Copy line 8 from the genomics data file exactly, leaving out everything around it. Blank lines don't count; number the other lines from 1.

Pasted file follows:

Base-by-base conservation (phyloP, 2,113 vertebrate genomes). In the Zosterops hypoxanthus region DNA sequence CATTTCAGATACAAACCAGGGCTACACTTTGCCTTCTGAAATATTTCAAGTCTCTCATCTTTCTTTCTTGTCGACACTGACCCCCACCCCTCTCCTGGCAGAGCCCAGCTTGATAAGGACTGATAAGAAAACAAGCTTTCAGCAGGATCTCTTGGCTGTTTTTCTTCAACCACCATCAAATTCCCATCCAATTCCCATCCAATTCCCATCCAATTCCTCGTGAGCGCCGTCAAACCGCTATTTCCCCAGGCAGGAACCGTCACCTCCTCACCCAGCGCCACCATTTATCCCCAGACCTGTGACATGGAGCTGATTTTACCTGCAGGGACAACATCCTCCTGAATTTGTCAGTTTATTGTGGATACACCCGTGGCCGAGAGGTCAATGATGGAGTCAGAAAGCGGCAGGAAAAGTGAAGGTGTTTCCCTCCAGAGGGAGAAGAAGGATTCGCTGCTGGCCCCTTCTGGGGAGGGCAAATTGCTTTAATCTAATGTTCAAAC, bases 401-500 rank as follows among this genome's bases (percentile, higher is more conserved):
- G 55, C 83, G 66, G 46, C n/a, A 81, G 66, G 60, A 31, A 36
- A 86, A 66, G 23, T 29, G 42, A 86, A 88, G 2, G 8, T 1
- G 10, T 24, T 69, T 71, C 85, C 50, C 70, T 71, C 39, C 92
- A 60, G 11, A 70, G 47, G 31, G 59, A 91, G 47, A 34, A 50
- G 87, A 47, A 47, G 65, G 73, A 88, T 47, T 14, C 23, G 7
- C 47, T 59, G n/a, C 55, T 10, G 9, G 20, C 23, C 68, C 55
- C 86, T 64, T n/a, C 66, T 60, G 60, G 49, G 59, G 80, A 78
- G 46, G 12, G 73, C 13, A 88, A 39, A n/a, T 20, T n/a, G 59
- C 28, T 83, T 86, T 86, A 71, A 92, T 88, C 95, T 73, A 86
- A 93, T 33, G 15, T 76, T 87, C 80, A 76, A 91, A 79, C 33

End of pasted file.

- C 86, T 64, T n/a, C 66, T 60, G 60, G 49, G 59, G 80, A 78